Op-Ed: Who Cares About the Murder of Pregnant Israeli Women?
Giulio MeottiThe writer, an Italian journalist with Il Foglio, writes a twice-weekly column for Arutz Sheva. He is the author of the book "A New Shoah", that researched the personal stories of Israel's terror victims, published by Encounter. His writing has appeared in publications, such as the Wall Street Journal, Frontpage and Commentary. He has just prblished a book about the Vatican and Israel titled "J'Accuse: the Vatican Against Israel" published by Mantua Books.
A few years ago, I had a long interview with Wanda Poltawska, the Polish Holocaust survivor who was used by the Nazis as guinea pig for medical experiments, infecting her muscles with bacteria, cutting nerves, fracturing or transplanting bones.
Poltawska left me with a shocking memory which still haunts me: "In the Ravensbrück concentration camp I saw Jewish newborn babies thrown into the crematoria".
Wanda's hell came into life again last week, when a suicide bomber killed 5 Israelis in Burgas, Bulgaria. One of the victims was pregnant. A short while before she boarded the flight to Burgas, Kochava Shriki told her sister that she was pregnant for the first time in her life.
"Your death leaves a huge void in us," her sister said at the funeral. "I remember that you called me to tell me about the baby you are carrying in your womb. You were so happy".
Shriki is the last in a horrible long list of pregnant Israeli women slaughtered by Islamic terrorists.
The new monstrification of the Jews begins at the fetus' stage.
A fatwa issued by Muslim Brotherhood’s guru, Yusuf al-Qaradawi, permits the killing of Jewish unborn babies, on the logic that when Jews grow up they might join the Israeli army.
Rabbi Mordechai Elon referred to one area of the Mount Herzl cemetery in Jerusalem as the burial area for the unborn victims (as opposed to the section for the nation’s great leaders).
Eyal and Yael Shorek are buried there; Yael was nine months pregnant when she was killed in Judea in front of her home.
Next to them lie Gadi and Tzippi Shemesh, who were killed in downtown Jerusalem after having a scan of their unborn twins.
In Gaza, a terrorist squad opened fire on the car of Tali Hatuel, who died on the spot. Then her four daughters were murdered, each with a shot to the head at point-blank range. It was a Nazi-style execution. Tali was pregnant.
The list goes on.
Avital Wolanski was six-months pregnant, Rivka Holzberg was five-months pregnant, and Tehiya Bloomberg was five-months pregnant.
Among the 15 people killed in Marrakesh last year, there was Michal Wizman, who was nine-months pregnant. And what about the 12-year-old Tamar, eight-year-old Ro’ie and two-year-old Shai, the young Fogels who survived the pogrom in Itamar?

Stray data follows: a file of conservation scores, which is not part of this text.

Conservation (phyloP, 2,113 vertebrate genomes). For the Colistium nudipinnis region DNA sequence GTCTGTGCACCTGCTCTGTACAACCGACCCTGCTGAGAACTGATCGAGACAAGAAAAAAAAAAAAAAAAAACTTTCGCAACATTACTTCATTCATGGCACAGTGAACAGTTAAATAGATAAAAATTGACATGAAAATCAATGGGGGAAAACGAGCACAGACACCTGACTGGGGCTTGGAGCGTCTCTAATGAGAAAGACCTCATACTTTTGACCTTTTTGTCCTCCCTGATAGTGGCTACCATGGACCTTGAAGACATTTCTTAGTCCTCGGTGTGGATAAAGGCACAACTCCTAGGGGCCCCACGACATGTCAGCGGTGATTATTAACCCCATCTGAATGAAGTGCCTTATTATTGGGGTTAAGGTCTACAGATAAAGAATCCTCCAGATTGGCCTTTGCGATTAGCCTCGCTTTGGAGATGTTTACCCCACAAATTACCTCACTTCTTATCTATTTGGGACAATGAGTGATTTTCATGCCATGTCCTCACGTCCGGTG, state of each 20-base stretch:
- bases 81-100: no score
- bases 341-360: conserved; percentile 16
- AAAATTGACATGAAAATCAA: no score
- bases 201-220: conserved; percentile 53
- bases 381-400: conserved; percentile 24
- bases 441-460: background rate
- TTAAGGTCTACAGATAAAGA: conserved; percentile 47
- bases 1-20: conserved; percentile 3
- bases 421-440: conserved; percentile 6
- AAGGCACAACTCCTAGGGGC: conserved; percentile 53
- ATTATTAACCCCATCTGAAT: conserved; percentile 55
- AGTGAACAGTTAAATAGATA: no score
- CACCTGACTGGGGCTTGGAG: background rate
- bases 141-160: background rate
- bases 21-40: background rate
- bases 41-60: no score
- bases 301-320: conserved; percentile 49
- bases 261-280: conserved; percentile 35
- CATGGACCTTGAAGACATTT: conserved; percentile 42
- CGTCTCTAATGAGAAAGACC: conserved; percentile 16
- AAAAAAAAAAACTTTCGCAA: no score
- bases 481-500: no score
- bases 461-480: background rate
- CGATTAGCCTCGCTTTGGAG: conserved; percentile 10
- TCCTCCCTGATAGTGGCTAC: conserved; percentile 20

Where is the world's outrage? Why are the Vatican, the United Nations, the mainline churches, the UNICEF, the media desks silent about the killing of another pregnant Jewish mother in Bulgaria?
These unborn Jewish children are like the 44 children of the French orphanage known as “La Maison d’Izieu”, whom Klaus Barbie's Gestapo sent to Auschwitz.
And it is not heresy to state that these Israeli mothers are like the Jewish mothers who tried to protect their children during the Holocaust.
There are stories of mothers who took actions as heroic as they were instinctual to save their children, often shielding them with their own bodies. No one will ever know the names of those women.
There are also stories of ten-year-old girls comforting their mothers at the entrance to the gas chambers. No one will ever know the names of those girls.
During his last days in Treblinka, a sergeant of the SS rose from the table and said to the two Jewish women who had just cooked for him, “Okay, girls, now it’s your turn.” One of them, Tchechia, spit back at him, “Kill us, come on, just do me one favor: don’t ask us to undress.” As the other woman fell to her knees, sobbing, Tchechia said to her, “Get up, don’t give him this satisfaction, remember that you are a Jew".
Since the Holocaust is going to be consigned to “the last century” due to the natural death of the last survivors, and that will be the first step from history to story, from story to dream and from dream to amnesia, today the world must be grieving with Shriki's family.
If not, then the charge of Auschwitz's anti-Semitism still rings true.
A sour rain is falling, once again, on our heads. And as history has taught us, while it begins with Jews, it doesn't end with them.